Northern Ireland’s Deputy First Minister Martin McGuinness visited Washington, D.C. and New York last week to mark the St. Patrick’s Day celebrations.
In Washington, McGuinness and First Minister Peter Robinson held a series of high-level meetings with President Obama, Secretary of State Hillary Clinton and other administration officials.
Before traveling to the White House McGuinness and Robinson discussed a number of potential investment opportunities in the North with U.S.-based firms, with McGuinness expressing confidence that jobs would flow to the North as a result of the joint U.S. visit.
The two ministers briefed President Obama on St. Patrick’s Day on recent political developments in the North, including the vote to transfer policing and justice powers from Westminster.
Both men sported green ties for the White House visit and thanked President Obama for his continued support of the peace process. They also discussed the administration’s efforts to secure further American investment in Northern Ireland. The top-level meetings underline that the administration will work to promote Irish issues on an ongoing basis.
“The first thing to say is there is a very strong, very powerful relationship between the administration in the United States and political leaders in the North,” McGuinness told the Irish Voice in New York on Thursday.
“But the bonds between Irish America generally and the Irish people have never been stronger. We’re all very conscious that when there was a state of war in the north of Ireland that in the Irish American community people had different opinions and different ideas about what was the best way forward and there was a certain level of division.
“What the peace process has done is united everybody. All the main sections of Irish America are rock solid behind the peace process. The influence they have brought to bear through the Clinton, Bush and now the Obama administration is quite incredible, I have to say.”
McGuinness stated that the top-level access is granted not just on St. Patrick’s Day, but also on an ongoing basis. It is, he said, is testimony to the friendships between the two nations that quite clearly exist.
“When we meet President Clinton at the American Ireland Fund Dinner you can see the buzz in his face as he’s coming toward you. He knows that one of the great successes of his administration was the role that he played in bringing peace to Ireland along with the rest of us,” McGuinness added.
Irish America has everything to be proud of in terms of the invaluable contributions they have made, McGuinness said.
“That role is changing and it’s best articulated now by Secretary Clinton, where her focus -- at our request -- is on economic investment. I find her as energized about the need to do that as she ever was about any of the work she and Bill were involved in,” McGuinness said.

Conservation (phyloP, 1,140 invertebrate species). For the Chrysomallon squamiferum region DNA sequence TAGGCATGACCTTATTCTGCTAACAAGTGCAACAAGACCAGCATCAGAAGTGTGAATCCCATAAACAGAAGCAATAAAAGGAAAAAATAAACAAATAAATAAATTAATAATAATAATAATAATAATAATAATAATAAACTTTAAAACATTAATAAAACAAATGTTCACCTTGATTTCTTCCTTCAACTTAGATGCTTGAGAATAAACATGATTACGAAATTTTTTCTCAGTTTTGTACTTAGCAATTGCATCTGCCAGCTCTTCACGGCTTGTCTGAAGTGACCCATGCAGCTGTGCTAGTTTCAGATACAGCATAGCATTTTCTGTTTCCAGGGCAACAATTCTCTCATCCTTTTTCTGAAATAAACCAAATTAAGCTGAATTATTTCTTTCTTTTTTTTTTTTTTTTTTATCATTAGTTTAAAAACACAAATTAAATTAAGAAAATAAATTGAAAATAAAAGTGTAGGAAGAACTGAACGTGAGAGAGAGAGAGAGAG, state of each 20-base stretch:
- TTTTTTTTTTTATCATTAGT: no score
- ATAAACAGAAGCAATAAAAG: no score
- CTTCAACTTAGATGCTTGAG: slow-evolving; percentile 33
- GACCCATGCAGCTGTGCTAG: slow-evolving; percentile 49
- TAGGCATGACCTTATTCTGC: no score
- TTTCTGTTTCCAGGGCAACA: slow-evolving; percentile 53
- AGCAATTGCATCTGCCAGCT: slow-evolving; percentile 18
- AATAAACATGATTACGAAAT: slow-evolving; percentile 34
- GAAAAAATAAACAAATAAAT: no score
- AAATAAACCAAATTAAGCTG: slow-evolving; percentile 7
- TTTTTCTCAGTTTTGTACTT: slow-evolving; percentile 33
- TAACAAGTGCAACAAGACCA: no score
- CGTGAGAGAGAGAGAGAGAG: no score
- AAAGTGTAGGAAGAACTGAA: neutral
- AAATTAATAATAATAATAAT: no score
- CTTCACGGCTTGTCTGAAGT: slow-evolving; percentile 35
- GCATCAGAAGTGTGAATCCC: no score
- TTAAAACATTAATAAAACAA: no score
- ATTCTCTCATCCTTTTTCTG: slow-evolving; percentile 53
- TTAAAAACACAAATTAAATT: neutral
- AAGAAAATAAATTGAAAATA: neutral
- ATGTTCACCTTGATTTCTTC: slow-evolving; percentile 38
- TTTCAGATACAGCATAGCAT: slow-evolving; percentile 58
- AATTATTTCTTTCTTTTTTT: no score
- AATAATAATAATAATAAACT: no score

“Her appointment of Declan Kelly as economic envoy to the North is a very strong declaration of her intent in trying to get investment into the North.”
McGuinness and Robinson met with Clinton at the State Department where, with support from Taoiseach (Prime Minister) Brian Cowen, they argued in favor of an extension to the International Fund for Ireland, which the U.S. government has contributed to every year.
“Her take on it was that we shouldn’t be complacent about peace, that we need to recognize that everybody needs to benefit from it, especially where there are areas of social deprivation. Everyone needs to see that they are benefiting from the fruits of the peace process,” he said.
McGuinness said the unified approach between the two main political parties, Sinn Fein and the Democratic Unionists, has also helped to secure economic benefits for the North.
“Hundreds of jobs have been created as the result of linkages we have built up with business leaders here. Now we’re back again and the renewed focus is on economic investment. We are seeing now a comprehensive approach to economic investment,” he said.
In regard to the well-publicized turmoil in Robinson’s personal life over his wife’s infidelity with a teenage lover, McGuinness gave a considered reply.
“Obviously the revelations about his wife were in the public domain and I was concerned. The concern had to be for Peter Robison and his family and the devastating effect this would have on their children,” McGuinness said.
“But also the concern was what impact it would have on the process. Peter’s a strong personality. He has the ability to deal with crisis situations.”
The recent agreement on the transfer of policing and justice from Westminster is a cause for optimism, McGuinness argued.
“I think the outcome from the Hillsborough agreement has hugely strengthened the peace process and hugely stabilized the political institutions, and I have no concerns whatsoever that these institutions are going to collapse between now and the next Assembly elections in 2011,” he said.
McGuinness scoffed at the efforts of dissident Republicans to capsize the peace process, and was assured they would fail.
“These groups are microscopic. They have no substantial support within the Nationalist community and they don’t have the right to overturn the publicly declared will of the people of Ireland who want this peace process to succeed,” McGuinness said.
“It is totally unacceptable to turn around and look at the antics of people who look determined to bring British soldiers back onto the streets and villages of the North of Ireland.
“The big difficulty I have about people who are described as dissidents is that some of these people have the intelligence to know that there’s no prospect whatsoever of them overturning the will of the people of Ireland as declared in support of the Good Friday Agreement. They obviously know they don’t have the military capability to bring about an end to British rule in Ireland by military means. It raises the question for many people as to why they are doing what they’re doing.”